The BMW Group began using an all-electric semi-truck to transport vehicle components from the SCHERM group logistics center to the BMW plant in Munich on July 7, making it the first automobile manufacturer in Europe to use a 40-ton, electric-driven truck for everyday hauling on public roads.
The truck, built by the Dutch manufacturer Terberg, has a 100 kilometer range on a single charge, which takes three to four hours to complete. That lets it travel for a full work day – eight trips per day – without needing to recharge.
BMW said the truck will save 11.8 tons of carbon dioxide from entering the atmosphere annually, as well as saving money on gas. It comes as BMW is putting emphasis on its electric and hybrid-electric BMW I brand, which came onto the market in 2013.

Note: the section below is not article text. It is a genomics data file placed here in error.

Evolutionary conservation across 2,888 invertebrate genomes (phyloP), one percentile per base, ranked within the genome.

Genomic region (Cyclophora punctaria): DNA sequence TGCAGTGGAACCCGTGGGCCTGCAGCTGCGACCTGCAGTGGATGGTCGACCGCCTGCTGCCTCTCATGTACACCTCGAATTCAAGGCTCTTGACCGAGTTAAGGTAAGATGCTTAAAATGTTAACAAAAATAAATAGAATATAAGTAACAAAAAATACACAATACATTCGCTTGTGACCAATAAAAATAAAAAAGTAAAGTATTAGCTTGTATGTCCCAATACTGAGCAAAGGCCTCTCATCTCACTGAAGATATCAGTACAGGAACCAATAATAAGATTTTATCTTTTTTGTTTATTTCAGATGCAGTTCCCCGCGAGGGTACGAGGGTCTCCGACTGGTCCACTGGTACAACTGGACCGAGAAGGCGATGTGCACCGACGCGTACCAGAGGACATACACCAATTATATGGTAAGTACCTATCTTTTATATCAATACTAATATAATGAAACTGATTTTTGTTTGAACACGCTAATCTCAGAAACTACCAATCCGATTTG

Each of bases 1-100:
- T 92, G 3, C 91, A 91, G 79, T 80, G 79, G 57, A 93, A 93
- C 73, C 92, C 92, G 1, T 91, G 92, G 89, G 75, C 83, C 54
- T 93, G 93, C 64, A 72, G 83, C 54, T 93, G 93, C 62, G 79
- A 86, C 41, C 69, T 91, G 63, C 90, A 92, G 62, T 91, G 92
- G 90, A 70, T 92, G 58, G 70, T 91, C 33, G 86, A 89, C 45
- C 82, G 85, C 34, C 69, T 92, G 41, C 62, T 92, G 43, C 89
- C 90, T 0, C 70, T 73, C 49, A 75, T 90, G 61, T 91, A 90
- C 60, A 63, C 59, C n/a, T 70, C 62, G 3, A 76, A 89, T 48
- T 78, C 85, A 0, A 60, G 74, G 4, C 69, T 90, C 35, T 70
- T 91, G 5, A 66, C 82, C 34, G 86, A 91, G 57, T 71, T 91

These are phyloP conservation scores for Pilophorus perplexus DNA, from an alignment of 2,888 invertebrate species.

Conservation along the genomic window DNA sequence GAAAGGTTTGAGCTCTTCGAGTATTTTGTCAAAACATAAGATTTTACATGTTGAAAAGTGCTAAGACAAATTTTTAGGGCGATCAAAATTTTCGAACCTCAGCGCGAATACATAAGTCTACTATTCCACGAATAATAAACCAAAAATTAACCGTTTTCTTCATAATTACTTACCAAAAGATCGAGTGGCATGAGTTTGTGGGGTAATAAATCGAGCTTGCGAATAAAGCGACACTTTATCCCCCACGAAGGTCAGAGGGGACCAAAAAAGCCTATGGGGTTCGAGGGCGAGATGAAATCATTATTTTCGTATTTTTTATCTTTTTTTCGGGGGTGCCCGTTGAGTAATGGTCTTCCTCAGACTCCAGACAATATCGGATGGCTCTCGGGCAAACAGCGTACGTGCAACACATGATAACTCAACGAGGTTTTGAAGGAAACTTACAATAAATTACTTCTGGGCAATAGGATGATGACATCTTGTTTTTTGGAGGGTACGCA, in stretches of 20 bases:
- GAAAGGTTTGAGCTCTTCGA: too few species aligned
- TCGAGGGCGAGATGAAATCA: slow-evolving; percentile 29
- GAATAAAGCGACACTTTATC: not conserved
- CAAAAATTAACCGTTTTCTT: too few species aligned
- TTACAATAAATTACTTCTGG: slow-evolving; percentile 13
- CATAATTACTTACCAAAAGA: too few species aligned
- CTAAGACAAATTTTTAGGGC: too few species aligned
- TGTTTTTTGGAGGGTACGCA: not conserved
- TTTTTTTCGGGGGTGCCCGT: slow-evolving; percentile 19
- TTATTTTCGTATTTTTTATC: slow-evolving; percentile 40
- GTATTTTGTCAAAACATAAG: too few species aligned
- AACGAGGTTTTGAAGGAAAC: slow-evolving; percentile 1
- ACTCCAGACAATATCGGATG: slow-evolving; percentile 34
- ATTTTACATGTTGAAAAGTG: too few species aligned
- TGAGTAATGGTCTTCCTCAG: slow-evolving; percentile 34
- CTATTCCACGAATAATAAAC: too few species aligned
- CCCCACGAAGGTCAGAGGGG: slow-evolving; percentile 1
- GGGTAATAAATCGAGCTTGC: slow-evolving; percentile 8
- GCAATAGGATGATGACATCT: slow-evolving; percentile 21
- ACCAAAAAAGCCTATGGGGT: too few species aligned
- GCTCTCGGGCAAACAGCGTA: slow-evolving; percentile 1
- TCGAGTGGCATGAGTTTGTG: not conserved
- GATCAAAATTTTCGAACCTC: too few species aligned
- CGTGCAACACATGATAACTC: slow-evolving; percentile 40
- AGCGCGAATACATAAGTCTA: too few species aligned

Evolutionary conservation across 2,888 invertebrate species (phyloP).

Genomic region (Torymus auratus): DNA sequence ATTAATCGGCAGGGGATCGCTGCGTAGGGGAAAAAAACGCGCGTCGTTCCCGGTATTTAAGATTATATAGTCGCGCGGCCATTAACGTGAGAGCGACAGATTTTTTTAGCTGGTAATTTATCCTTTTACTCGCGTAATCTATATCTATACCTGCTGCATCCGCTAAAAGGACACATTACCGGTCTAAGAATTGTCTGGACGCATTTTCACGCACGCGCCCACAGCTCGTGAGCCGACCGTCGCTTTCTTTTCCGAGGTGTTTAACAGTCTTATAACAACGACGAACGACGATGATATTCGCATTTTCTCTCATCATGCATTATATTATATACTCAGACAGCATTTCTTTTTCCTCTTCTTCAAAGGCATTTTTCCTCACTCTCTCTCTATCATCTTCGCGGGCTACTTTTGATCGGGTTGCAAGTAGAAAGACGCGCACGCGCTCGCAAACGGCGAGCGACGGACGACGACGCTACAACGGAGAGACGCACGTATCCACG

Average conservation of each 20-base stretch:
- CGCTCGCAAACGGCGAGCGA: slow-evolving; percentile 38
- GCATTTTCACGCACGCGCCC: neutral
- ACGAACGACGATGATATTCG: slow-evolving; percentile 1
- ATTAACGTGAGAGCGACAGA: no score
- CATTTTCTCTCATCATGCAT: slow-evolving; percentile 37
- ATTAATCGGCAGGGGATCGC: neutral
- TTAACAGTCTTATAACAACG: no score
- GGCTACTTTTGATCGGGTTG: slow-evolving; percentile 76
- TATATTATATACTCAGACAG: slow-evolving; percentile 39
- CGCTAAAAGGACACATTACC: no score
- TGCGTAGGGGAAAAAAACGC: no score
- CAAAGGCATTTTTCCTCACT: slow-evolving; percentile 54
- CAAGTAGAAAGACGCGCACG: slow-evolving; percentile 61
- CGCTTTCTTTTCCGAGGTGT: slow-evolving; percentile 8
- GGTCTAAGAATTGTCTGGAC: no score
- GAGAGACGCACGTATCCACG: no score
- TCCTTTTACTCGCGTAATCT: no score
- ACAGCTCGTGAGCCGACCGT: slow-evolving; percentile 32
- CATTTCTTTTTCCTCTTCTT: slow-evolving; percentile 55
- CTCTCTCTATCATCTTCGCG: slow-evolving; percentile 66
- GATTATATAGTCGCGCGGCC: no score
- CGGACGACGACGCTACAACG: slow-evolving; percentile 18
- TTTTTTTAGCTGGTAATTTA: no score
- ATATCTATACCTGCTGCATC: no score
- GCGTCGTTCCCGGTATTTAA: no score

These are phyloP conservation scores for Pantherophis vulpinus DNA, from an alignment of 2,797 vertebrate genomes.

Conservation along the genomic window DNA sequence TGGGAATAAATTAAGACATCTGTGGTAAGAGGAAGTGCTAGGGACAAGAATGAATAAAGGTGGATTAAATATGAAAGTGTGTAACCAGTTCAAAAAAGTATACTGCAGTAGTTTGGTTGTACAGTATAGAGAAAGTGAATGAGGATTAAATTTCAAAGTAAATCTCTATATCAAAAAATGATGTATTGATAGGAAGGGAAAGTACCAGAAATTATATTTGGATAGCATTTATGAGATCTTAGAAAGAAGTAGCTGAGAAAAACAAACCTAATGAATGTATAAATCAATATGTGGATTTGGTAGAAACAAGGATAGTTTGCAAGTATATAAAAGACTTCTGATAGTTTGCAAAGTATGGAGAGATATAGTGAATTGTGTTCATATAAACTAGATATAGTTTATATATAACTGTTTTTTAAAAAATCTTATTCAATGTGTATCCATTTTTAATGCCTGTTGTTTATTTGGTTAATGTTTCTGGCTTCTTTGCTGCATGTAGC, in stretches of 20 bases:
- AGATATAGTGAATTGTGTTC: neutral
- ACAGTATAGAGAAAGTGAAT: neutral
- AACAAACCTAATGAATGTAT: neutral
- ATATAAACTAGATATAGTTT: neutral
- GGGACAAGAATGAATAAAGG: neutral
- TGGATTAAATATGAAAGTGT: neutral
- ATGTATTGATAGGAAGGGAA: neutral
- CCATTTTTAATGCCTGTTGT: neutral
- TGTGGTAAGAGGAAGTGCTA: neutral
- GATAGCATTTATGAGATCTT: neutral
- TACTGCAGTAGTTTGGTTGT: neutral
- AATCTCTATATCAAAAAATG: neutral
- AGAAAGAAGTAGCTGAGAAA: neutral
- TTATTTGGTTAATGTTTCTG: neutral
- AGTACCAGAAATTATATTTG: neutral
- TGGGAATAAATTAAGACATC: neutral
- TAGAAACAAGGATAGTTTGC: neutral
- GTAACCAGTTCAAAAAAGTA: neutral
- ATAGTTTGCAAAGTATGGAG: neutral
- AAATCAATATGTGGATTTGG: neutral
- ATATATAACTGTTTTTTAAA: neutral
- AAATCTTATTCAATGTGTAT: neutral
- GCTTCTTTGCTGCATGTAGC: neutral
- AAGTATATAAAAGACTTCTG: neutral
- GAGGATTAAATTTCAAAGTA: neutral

Ilse Aigner, the Bavarian minister for economic affairs, said that the country is pushing to stay on the cusp of electric automobile technology. “Bavaria is a leading industrial and research location. It is crucial that the Bavarian economy is also at the forefront in electric mobility,” she said.
“With this project we will gain valuable information on what will be possible with electric trucks in the future for city logistics,” said Jürgen Maidl, head of logistics at BMW Group.
The SCHERM group, a transport logistics company, also praised the use of green energy. “The electric truck is the first step towards CO2-reduced transport logistics,” said CEO Kurt J. F. Scherm.
The electric truck will continue to run the BMW Group’s typical transport routes through Munich, advertising for battery-powered vehicles as it goes with a trailer painted to resemble a battery.